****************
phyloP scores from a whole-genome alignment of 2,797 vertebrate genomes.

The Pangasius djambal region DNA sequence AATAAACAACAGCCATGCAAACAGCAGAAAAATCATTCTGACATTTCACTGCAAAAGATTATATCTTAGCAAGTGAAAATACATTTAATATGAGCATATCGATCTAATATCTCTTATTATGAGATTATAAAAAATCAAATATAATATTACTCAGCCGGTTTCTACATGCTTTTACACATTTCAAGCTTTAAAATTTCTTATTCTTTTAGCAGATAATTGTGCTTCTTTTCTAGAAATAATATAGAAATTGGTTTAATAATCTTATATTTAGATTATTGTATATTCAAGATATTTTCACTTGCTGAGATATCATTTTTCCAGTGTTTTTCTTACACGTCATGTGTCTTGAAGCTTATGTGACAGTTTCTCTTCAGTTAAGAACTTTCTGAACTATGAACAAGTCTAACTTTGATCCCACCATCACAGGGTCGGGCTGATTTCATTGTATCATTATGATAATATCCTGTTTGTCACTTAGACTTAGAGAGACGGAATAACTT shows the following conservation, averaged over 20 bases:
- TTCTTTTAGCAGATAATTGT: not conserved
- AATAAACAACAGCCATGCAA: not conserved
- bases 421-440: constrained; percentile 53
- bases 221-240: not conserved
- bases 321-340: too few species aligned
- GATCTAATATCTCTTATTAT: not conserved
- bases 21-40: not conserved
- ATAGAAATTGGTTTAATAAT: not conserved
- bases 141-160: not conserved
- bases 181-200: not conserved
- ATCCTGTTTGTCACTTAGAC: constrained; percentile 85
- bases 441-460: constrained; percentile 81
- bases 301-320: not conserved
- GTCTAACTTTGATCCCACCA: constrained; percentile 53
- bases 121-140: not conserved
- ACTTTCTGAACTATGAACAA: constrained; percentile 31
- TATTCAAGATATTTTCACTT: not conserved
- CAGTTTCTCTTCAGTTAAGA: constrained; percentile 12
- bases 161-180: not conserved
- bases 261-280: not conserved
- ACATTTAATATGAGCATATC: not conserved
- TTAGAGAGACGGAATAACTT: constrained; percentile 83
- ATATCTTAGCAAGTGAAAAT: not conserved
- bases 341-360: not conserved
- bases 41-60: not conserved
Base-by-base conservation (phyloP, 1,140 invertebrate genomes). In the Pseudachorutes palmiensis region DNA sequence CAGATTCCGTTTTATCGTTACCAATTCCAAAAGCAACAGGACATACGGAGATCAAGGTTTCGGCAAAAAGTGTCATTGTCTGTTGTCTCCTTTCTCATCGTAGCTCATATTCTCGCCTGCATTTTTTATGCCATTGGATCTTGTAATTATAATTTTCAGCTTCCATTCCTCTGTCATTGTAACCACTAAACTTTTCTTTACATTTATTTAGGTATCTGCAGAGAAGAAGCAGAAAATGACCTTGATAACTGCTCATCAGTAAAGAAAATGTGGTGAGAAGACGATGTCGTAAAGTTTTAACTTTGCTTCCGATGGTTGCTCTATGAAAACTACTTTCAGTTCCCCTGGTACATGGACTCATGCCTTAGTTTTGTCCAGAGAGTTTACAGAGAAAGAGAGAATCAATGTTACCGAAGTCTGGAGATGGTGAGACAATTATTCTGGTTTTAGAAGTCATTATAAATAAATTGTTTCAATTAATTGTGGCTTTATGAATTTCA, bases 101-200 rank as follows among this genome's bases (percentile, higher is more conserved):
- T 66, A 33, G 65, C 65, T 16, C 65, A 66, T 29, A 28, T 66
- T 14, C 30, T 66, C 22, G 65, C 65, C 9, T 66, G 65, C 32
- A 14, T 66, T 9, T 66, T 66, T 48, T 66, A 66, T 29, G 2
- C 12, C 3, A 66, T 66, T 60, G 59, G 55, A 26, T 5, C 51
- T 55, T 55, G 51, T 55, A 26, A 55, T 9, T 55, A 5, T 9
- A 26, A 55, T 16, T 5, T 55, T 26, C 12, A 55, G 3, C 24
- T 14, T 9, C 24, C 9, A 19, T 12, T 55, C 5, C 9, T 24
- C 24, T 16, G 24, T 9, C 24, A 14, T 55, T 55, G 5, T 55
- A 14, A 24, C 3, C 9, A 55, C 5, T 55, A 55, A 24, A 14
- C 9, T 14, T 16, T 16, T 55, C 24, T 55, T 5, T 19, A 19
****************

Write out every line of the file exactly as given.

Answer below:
phyloP scores from a whole-genome alignment of 2,797 vertebrate genomes.

The Pangasius djambal region DNA sequence AATAAACAACAGCCATGCAAACAGCAGAAAAATCATTCTGACATTTCACTGCAAAAGATTATATCTTAGCAAGTGAAAATACATTTAATATGAGCATATCGATCTAATATCTCTTATTATGAGATTATAAAAAATCAAATATAATATTACTCAGCCGGTTTCTACATGCTTTTACACATTTCAAGCTTTAAAATTTCTTATTCTTTTAGCAGATAATTGTGCTTCTTTTCTAGAAATAATATAGAAATTGGTTTAATAATCTTATATTTAGATTATTGTATATTCAAGATATTTTCACTTGCTGAGATATCATTTTTCCAGTGTTTTTCTTACACGTCATGTGTCTTGAAGCTTATGTGACAGTTTCTCTTCAGTTAAGAACTTTCTGAACTATGAACAAGTCTAACTTTGATCCCACCATCACAGGGTCGGGCTGATTTCATTGTATCATTATGATAATATCCTGTTTGTCACTTAGACTTAGAGAGACGGAATAACTT shows the following conservation, averaged over 20 bases:
- TTCTTTTAGCAGATAATTGT: not conserved
- AATAAACAACAGCCATGCAA: not conserved
- bases 421-440: constrained; percentile 53
- bases 221-240: not conserved
- bases 321-340: too few species aligned
- GATCTAATATCTCTTATTAT: not conserved
- bases 21-40: not conserved
- ATAGAAATTGGTTTAATAAT: not conserved
- bases 141-160: not conserved
- bases 181-200: not conserved
- ATCCTGTTTGTCACTTAGAC: constrained; percentile 85
- bases 441-460: constrained; percentile 81
- bases 301-320: not conserved
- GTCTAACTTTGATCCCACCA: constrained; percentile 53
- bases 121-140: not conserved
- ACTTTCTGAACTATGAACAA: constrained; percentile 31
- TATTCAAGATATTTTCACTT: not conserved
- CAGTTTCTCTTCAGTTAAGA: constrained; percentile 12
- bases 161-180: not conserved
- bases 261-280: not conserved
- ACATTTAATATGAGCATATC: not conserved
- TTAGAGAGACGGAATAACTT: constrained; percentile 83
- ATATCTTAGCAAGTGAAAAT: not conserved
- bases 341-360: not conserved
- bases 41-60: not conserved
Base-by-base conservation (phyloP, 1,140 invertebrate genomes). In the Pseudachorutes palmiensis region DNA sequence CAGATTCCGTTTTATCGTTACCAATTCCAAAAGCAACAGGACATACGGAGATCAAGGTTTCGGCAAAAAGTGTCATTGTCTGTTGTCTCCTTTCTCATCGTAGCTCATATTCTCGCCTGCATTTTTTATGCCATTGGATCTTGTAATTATAATTTTCAGCTTCCATTCCTCTGTCATTGTAACCACTAAACTTTTCTTTACATTTATTTAGGTATCTGCAGAGAAGAAGCAGAAAATGACCTTGATAACTGCTCATCAGTAAAGAAAATGTGGTGAGAAGACGATGTCGTAAAGTTTTAACTTTGCTTCCGATGGTTGCTCTATGAAAACTACTTTCAGTTCCCCTGGTACATGGACTCATGCCTTAGTTTTGTCCAGAGAGTTTACAGAGAAAGAGAGAATCAATGTTACCGAAGTCTGGAGATGGTGAGACAATTATTCTGGTTTTAGAAGTCATTATAAATAAATTGTTTCAATTAATTGTGGCTTTATGAATTTCA, bases 101-200 rank as follows among this genome's bases (percentile, higher is more conserved):
- T 66, A 33, G 65, C 65, T 16, C 65, A 66, T 29, A 28, T 66
- T 14, C 30, T 66, C 22, G 65, C 65, C 9, T 66, G 65, C 32
- A 14, T 66, T 9, T 66, T 66, T 48, T 66, A 66, T 29, G 2
- C 12, C 3, A 66, T 66, T 60, G 59, G 55, A 26, T 5, C 51
- T 55, T 55, G 51, T 55, A 26, A 55, T 9, T 55, A 5, T 9
- A 26, A 55, T 16, T 5, T 55, T 26, C 12, A 55, G 3, C 24
- T 14, T 9, C 24, C 9, A 19, T 12, T 55, C 5, C 9, T 24
- C 24, T 16, G 24, T 9, C 24, A 14, T 55, T 55, G 5, T 55
- A 14, A 24, C 3, C 9, A 55, C 5, T 55, A 55, A 24, A 14
- C 9, T 14, T 16, T 16, T 55, C 24, T 55, T 5, T 19, A 19